Packed alongside supplies and equipment bound for the International Space Station on an otherwise routine SpaceX resupply run, something rather special is headed to orbit next week: a refrigerator-sized instrument that’ll measure the glow of Earth’s plant life.
That instrument, dubbed Orbiting Carbon Observatory-3 (OCO-3 for short), will study how carbon dioxide levels in our atmosphere fluctuate across space and time—critical information at a time when humanity’s fossil fuel addiction has pushed levels of the greenhouse gas to their highest point in millions of years. But one of the instruments OCO-3 uses to help it measure carbon is going to have a side gig. It’ll also be looking at “solar-induced fluorescence” or SIF, light that plants emit just beyond the range of human eyesight as they’re sucking CO2 out of the sky and using energy from sunlight to convert it into sugar via photosynthesis. (To get a better visual sense of fluorescence, check out this photographer’s amazing work.)
This faint glow gives scientists a way to see, from orbit, where plants are thriving and how they’re responding to a changing climate. While it isn’t a new capability for NASA per se, OCO-3 will, for the first time, be able to measure how plant photosynthesis varies over the course of a day across the tropical forests of South America, Africa, and southeast Asia, some of the most important carbon storehouses on the planet.
As the name suggests, OCO-3 is a sequel to OCO-2, a satellite mission that launched in 2014. During its four-and-a-half years of action, OCO-2 has provided a steadfast record of CO2 and yielded important insights into how plants drive Earth’s carbon cycle. For instance, data from the mission helped scientists discover that 2015-2016 El Niño, which drove temperatures higher and altered global rainfall patterns, caused the tropics to leak an extra 2.5 billion tons of carbon into the air, thanks in part to reduced photosynthesis in the Amazon basin.
OCO-3, which was assembled using spare spectrometers left over from OCO-2, will push this line of research much further. As Nick Parazoo, lead SIF scientist for OCO-3 explained to Earther, the instrument’s perch on the space station—which circles the Earth’s midsection, from 52 degrees north to 52 degrees south—will allow it to take more measurements of the tropics than the polar-orbiting OCO-2 satellite can.
What’s more, while OCO-2 only sees a snapshot in time by zooming over the same places at the same time each day, OCO-3 will capture plant fluorescence and CO2 levels over the course of the entire day.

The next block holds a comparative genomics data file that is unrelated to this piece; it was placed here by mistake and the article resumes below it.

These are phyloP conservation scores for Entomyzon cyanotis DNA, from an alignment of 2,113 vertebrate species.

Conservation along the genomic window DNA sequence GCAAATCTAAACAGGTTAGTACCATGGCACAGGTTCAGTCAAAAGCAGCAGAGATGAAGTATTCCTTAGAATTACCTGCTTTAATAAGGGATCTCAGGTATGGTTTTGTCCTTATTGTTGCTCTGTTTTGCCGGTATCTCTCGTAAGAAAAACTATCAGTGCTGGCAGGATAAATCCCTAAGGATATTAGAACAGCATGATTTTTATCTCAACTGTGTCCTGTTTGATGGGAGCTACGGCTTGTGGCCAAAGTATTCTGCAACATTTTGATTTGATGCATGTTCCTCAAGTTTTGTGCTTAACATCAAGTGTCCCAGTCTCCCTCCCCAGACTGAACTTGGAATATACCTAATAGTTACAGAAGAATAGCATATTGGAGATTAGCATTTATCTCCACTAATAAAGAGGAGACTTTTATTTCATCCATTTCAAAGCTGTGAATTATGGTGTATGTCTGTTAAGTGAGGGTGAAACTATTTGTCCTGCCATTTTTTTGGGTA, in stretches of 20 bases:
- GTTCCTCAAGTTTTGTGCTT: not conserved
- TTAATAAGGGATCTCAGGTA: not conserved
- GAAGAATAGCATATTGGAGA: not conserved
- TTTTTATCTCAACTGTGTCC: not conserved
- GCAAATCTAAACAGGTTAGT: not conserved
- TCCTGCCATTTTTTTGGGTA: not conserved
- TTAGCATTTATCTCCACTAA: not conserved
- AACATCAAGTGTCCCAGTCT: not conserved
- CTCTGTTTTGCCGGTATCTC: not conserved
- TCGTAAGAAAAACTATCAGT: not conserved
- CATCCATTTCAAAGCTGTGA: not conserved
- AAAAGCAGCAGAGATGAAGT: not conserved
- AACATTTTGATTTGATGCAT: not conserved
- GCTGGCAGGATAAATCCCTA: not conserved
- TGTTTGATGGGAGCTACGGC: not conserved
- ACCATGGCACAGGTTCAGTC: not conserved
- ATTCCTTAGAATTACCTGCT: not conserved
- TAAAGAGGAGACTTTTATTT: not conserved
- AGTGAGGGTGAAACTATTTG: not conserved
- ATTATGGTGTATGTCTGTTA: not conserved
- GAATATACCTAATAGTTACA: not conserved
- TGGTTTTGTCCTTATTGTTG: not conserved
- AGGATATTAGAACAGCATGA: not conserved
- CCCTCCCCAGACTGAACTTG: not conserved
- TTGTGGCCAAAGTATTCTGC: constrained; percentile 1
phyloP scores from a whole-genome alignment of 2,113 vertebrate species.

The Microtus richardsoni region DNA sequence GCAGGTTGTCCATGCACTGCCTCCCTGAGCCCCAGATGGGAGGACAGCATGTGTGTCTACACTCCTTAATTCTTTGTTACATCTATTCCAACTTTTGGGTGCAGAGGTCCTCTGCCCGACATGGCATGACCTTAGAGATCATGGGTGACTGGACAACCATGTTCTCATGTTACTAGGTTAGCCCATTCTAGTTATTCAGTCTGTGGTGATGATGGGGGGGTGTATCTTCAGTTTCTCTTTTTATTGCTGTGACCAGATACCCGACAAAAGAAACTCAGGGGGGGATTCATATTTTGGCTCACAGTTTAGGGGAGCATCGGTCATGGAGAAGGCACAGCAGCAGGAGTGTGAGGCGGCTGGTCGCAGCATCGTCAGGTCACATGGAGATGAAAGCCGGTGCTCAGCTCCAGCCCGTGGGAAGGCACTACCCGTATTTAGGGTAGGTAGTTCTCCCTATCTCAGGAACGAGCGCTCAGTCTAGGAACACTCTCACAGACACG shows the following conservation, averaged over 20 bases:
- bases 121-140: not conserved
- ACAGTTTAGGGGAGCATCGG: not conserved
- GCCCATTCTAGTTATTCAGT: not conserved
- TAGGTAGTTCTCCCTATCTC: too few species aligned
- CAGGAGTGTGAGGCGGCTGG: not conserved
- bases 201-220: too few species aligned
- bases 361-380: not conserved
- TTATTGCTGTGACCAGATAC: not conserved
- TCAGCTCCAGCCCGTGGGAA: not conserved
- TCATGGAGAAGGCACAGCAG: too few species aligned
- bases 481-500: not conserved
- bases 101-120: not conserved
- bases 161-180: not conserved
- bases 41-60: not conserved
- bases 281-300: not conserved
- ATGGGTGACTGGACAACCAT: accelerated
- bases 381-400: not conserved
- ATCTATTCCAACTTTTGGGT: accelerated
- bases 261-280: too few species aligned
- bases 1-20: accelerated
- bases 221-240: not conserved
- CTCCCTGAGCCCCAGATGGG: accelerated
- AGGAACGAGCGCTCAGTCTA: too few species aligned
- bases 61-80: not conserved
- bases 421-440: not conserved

“OCO-3 observes that same location a little earlier each day, so it’ll span all sunlit hours [in a given location] in about a month,” Parazoo said in a phone interview. This should help scientists tease out when plants are most active and how everything from sunlight to weather conditions influences their growth, information that can help inform land management practices.
OCO-3 also features a novel pointing system that allows it to create snapshot maps of carbon dioxide and plant growth in particular spots on the planet, something that’s never been done from space before. These will allow researchers to start to answering questions like how carbon emissions spread outward from a power plant, how rates of plant growth vary inside and outside the boundaries of a city, and whether volcanic carbon emissions give the local vegetation a boost.
These finer-grained details of the carbon puzzle are where OCO-3 project scientist Annmarie Eldering really hopes the mission can add new insight.
“My goal for where we’ll be in the next three years [is], can we quantify the impact of some subtler changes,” Eldering told Earther in a phone interview. “We’ve had heat waves and droughts in the U.S. that aren’t El Nino scale but still impact crops, et cetera. Can we find out how those phenomena are changing the carbon cycle?”
The mission will join two other plant-focused satellites on the space station: ECOSTRESS, which takes the temperature of leaves as an indicator of plant health and water stress, and GEDI, which launched last fall to create a 3D map of Earth’s forests that essentially allows scientists to weigh them. Altogether, as Parazoo put it, these missions “tell us how plants respond to climate from the tropics up to the boreal forest.”
This trifecta of plant-monitoring prowess almost didn’t happen, though. The Trump administration, which has made no secret of its hostility toward climate science, has repeatedly tried to axe OCO-3 along with other NASA Earth science endeavors, zeroing out funding in both its 2017 and 2018 budgets. Congress, however, has steadfastly added the money back, allowing the carbon monitoring mission to press forward for now.
To Eldering, who has worked at NASA for decades, this sort of political drama is nothing new. “This is not the only mission I’ve worked at that’s had funding go up and away, up and away,” she said.
She’s just glad OCO-3 will have the opportunity to prove that keeping our eyes open to our changing planet is better than flying blind.